In addition, the traditional media model for content creators who attempt to build relevant audience on their sites to drive advertising revenue is eroding. By using widgets as a distribution channel for ad-supported syndication, publishers can efficiently send their content to where relevant audiences are spending their time -- both through a viral widget or one that sits on a different website -- in a way that's packaged and reinforces their brand.
The website republishing the content distributed by the widget will benefit from the additional page views that result, creating more ad inventory, and providing greater depth and value for its readers. For the original content provider, syndication provides enhanced brand extension across the web, enabling it to reach and engage untapped audiences and increased monetization for its existing content through greater ad revenue. So for the advertiser, content provider and publisher, ad-supported widgets are a three-way win.
How it can work
While some traditional publishers may have a fear of letting their content get released beyond the confines of their website due to loss of traffic or control of their CPM, others realize the changing world of publishing dynamics that the web and particularly widgets have established. Those innovative publishers and advertisers will embrace the marketing and revenue potential that syndication and "widgetizing of content" allows.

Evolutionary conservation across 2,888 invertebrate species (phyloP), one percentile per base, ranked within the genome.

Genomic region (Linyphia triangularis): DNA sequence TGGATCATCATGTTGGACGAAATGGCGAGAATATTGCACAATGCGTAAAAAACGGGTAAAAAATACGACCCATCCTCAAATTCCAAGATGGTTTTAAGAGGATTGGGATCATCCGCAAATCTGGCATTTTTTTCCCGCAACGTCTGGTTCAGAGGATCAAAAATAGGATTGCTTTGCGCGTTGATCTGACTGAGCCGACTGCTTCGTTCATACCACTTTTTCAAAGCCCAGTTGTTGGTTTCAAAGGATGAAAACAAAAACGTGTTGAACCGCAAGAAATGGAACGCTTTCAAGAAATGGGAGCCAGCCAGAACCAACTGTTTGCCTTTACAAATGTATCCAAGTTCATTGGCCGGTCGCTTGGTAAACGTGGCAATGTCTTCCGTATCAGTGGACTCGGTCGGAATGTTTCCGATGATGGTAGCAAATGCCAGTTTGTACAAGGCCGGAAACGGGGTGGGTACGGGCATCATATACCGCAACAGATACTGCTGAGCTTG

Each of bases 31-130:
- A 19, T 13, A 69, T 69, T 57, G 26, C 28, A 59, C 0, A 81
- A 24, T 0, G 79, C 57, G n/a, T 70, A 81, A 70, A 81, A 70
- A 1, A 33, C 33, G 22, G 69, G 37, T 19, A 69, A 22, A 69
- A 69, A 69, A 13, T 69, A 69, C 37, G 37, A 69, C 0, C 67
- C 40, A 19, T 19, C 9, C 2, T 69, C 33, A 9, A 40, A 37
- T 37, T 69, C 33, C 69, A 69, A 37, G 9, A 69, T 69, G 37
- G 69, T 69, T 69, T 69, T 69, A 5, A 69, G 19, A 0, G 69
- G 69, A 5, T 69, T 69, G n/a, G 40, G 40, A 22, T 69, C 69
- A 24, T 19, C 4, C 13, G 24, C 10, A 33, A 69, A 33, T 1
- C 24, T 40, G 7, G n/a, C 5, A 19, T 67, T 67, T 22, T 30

By utilizing widgets as a marketing and distribution channel in a syndicated publishing environment, advertisers are aligning their brand with contextual editorial, resulting in higher consumer engagement with a brand's message. Pharmaceutical companies, for example, can advertise within a widget that is focused on condition-related content, which is distributed across the internet to niche healthcare sites and major media companies looking to supplement their existing healthcare coverage.
Widget advertising remains an emerging concept within the publishing world and provides brands with several formats with which to deliver their messages. Advertisers can sponsor entire topical widgets focused on healthcare or entertainment news where the ad is served adjacent to the content. In an ad-network model, advertisers can purchase dedicated positions within the widget or allow their ads to rotate across widgets within the network. Widgets offer advertisers a unique channel to buy media that efficiently leverages trusted editorial context, quality audiences and network distribution.
As publishers continue to find new ways to innovate, new channels of opportunity have emerged for advertisers. Widgets first began as little icons that sat in your taskbar and gave you the weather forecast. Today, they are a much more powerful application and a critical tool for advertisers looking to deliver their message to a relevant audience in a saturated online environment.
Carolyn Bekkedahl is chief development officer of Mochila, Inc. and founding member of the Internet Content Syndication Council. .